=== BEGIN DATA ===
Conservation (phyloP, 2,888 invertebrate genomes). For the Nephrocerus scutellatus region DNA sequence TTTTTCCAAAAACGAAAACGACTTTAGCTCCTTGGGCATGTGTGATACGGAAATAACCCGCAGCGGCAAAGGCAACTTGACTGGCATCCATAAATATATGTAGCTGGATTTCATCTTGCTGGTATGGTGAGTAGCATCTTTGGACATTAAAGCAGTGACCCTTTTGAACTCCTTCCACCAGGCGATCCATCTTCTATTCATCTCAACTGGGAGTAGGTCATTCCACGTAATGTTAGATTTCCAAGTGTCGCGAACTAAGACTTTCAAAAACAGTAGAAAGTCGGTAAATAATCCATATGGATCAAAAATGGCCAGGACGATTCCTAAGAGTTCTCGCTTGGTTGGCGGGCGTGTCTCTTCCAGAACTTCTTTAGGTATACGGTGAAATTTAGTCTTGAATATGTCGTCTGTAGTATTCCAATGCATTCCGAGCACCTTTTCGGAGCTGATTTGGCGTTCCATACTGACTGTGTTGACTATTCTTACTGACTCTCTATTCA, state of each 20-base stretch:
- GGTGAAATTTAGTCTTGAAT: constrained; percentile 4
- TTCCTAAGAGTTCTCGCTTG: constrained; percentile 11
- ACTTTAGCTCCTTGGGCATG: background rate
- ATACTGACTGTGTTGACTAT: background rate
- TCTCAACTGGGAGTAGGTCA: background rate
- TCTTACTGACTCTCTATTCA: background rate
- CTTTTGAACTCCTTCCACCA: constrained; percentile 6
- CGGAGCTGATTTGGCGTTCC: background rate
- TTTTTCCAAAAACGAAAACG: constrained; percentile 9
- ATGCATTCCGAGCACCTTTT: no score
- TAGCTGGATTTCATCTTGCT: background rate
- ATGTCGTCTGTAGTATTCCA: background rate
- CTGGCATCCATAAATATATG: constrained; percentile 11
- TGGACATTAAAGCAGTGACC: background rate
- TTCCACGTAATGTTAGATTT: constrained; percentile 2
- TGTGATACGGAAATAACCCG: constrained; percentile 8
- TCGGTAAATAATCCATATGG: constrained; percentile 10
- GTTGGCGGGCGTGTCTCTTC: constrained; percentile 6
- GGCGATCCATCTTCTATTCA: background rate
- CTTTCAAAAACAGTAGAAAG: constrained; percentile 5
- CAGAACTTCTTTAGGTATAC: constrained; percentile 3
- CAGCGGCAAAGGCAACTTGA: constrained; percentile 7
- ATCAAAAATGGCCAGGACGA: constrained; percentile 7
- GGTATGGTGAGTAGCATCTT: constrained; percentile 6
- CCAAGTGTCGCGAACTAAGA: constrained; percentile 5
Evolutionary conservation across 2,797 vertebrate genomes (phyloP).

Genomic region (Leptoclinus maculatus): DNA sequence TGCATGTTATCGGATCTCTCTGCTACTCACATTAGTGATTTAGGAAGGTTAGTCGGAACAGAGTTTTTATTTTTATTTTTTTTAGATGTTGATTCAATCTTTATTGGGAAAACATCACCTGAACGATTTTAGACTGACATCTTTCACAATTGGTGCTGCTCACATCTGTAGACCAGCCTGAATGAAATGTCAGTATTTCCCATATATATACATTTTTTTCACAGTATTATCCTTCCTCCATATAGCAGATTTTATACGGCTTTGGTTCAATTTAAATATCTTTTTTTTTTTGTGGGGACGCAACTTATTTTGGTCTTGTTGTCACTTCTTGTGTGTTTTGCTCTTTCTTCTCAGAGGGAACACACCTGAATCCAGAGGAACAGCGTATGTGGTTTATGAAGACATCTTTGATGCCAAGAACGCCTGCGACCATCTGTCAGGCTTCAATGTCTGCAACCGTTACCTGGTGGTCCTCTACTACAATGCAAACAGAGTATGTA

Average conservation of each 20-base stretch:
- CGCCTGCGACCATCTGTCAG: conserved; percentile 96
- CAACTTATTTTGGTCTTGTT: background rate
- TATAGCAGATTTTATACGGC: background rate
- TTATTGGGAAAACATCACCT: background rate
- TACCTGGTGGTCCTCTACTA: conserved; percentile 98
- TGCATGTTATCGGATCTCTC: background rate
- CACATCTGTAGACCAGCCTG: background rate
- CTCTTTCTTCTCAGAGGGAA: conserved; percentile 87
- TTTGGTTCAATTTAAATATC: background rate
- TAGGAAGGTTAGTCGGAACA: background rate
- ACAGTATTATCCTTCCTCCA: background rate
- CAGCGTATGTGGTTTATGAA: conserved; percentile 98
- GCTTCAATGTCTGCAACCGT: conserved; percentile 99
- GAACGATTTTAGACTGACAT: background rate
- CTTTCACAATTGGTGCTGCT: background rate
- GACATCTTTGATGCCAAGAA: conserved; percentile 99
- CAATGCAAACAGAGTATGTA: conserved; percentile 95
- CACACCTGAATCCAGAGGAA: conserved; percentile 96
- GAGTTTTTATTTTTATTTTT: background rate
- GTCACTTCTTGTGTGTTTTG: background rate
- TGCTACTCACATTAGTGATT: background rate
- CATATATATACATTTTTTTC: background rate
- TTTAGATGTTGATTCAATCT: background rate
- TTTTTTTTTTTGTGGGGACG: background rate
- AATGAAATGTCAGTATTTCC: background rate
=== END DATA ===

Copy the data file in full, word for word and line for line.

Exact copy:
Conservation (phyloP, 2,888 invertebrate genomes). For the Nephrocerus scutellatus region DNA sequence TTTTTCCAAAAACGAAAACGACTTTAGCTCCTTGGGCATGTGTGATACGGAAATAACCCGCAGCGGCAAAGGCAACTTGACTGGCATCCATAAATATATGTAGCTGGATTTCATCTTGCTGGTATGGTGAGTAGCATCTTTGGACATTAAAGCAGTGACCCTTTTGAACTCCTTCCACCAGGCGATCCATCTTCTATTCATCTCAACTGGGAGTAGGTCATTCCACGTAATGTTAGATTTCCAAGTGTCGCGAACTAAGACTTTCAAAAACAGTAGAAAGTCGGTAAATAATCCATATGGATCAAAAATGGCCAGGACGATTCCTAAGAGTTCTCGCTTGGTTGGCGGGCGTGTCTCTTCCAGAACTTCTTTAGGTATACGGTGAAATTTAGTCTTGAATATGTCGTCTGTAGTATTCCAATGCATTCCGAGCACCTTTTCGGAGCTGATTTGGCGTTCCATACTGACTGTGTTGACTATTCTTACTGACTCTCTATTCA, state of each 20-base stretch:
- GGTGAAATTTAGTCTTGAAT: constrained; percentile 4
- TTCCTAAGAGTTCTCGCTTG: constrained; percentile 11
- ACTTTAGCTCCTTGGGCATG: background rate
- ATACTGACTGTGTTGACTAT: background rate
- TCTCAACTGGGAGTAGGTCA: background rate
- TCTTACTGACTCTCTATTCA: background rate
- CTTTTGAACTCCTTCCACCA: constrained; percentile 6
- CGGAGCTGATTTGGCGTTCC: background rate
- TTTTTCCAAAAACGAAAACG: constrained; percentile 9
- ATGCATTCCGAGCACCTTTT: no score
- TAGCTGGATTTCATCTTGCT: background rate
- ATGTCGTCTGTAGTATTCCA: background rate
- CTGGCATCCATAAATATATG: constrained; percentile 11
- TGGACATTAAAGCAGTGACC: background rate
- TTCCACGTAATGTTAGATTT: constrained; percentile 2
- TGTGATACGGAAATAACCCG: constrained; percentile 8
- TCGGTAAATAATCCATATGG: constrained; percentile 10
- GTTGGCGGGCGTGTCTCTTC: constrained; percentile 6
- GGCGATCCATCTTCTATTCA: background rate
- CTTTCAAAAACAGTAGAAAG: constrained; percentile 5
- CAGAACTTCTTTAGGTATAC: constrained; percentile 3
- CAGCGGCAAAGGCAACTTGA: constrained; percentile 7
- ATCAAAAATGGCCAGGACGA: constrained; percentile 7
- GGTATGGTGAGTAGCATCTT: constrained; percentile 6
- CCAAGTGTCGCGAACTAAGA: constrained; percentile 5
Evolutionary conservation across 2,797 vertebrate genomes (phyloP).

Genomic region (Leptoclinus maculatus): DNA sequence TGCATGTTATCGGATCTCTCTGCTACTCACATTAGTGATTTAGGAAGGTTAGTCGGAACAGAGTTTTTATTTTTATTTTTTTTAGATGTTGATTCAATCTTTATTGGGAAAACATCACCTGAACGATTTTAGACTGACATCTTTCACAATTGGTGCTGCTCACATCTGTAGACCAGCCTGAATGAAATGTCAGTATTTCCCATATATATACATTTTTTTCACAGTATTATCCTTCCTCCATATAGCAGATTTTATACGGCTTTGGTTCAATTTAAATATCTTTTTTTTTTTGTGGGGACGCAACTTATTTTGGTCTTGTTGTCACTTCTTGTGTGTTTTGCTCTTTCTTCTCAGAGGGAACACACCTGAATCCAGAGGAACAGCGTATGTGGTTTATGAAGACATCTTTGATGCCAAGAACGCCTGCGACCATCTGTCAGGCTTCAATGTCTGCAACCGTTACCTGGTGGTCCTCTACTACAATGCAAACAGAGTATGTA

Average conservation of each 20-base stretch:
- CGCCTGCGACCATCTGTCAG: conserved; percentile 96
- CAACTTATTTTGGTCTTGTT: background rate
- TATAGCAGATTTTATACGGC: background rate
- TTATTGGGAAAACATCACCT: background rate
- TACCTGGTGGTCCTCTACTA: conserved; percentile 98
- TGCATGTTATCGGATCTCTC: background rate
- CACATCTGTAGACCAGCCTG: background rate
- CTCTTTCTTCTCAGAGGGAA: conserved; percentile 87
- TTTGGTTCAATTTAAATATC: background rate
- TAGGAAGGTTAGTCGGAACA: background rate
- ACAGTATTATCCTTCCTCCA: background rate
- CAGCGTATGTGGTTTATGAA: conserved; percentile 98
- GCTTCAATGTCTGCAACCGT: conserved; percentile 99
- GAACGATTTTAGACTGACAT: background rate
- CTTTCACAATTGGTGCTGCT: background rate
- GACATCTTTGATGCCAAGAA: conserved; percentile 99
- CAATGCAAACAGAGTATGTA: conserved; percentile 95
- CACACCTGAATCCAGAGGAA: conserved; percentile 96
- GAGTTTTTATTTTTATTTTT: background rate
- GTCACTTCTTGTGTGTTTTG: background rate
- TGCTACTCACATTAGTGATT: background rate
- CATATATATACATTTTTTTC: background rate
- TTTAGATGTTGATTCAATCT: background rate
- TTTTTTTTTTTGTGGGGACG: background rate
- AATGAAATGTCAGTATTTCC: background rate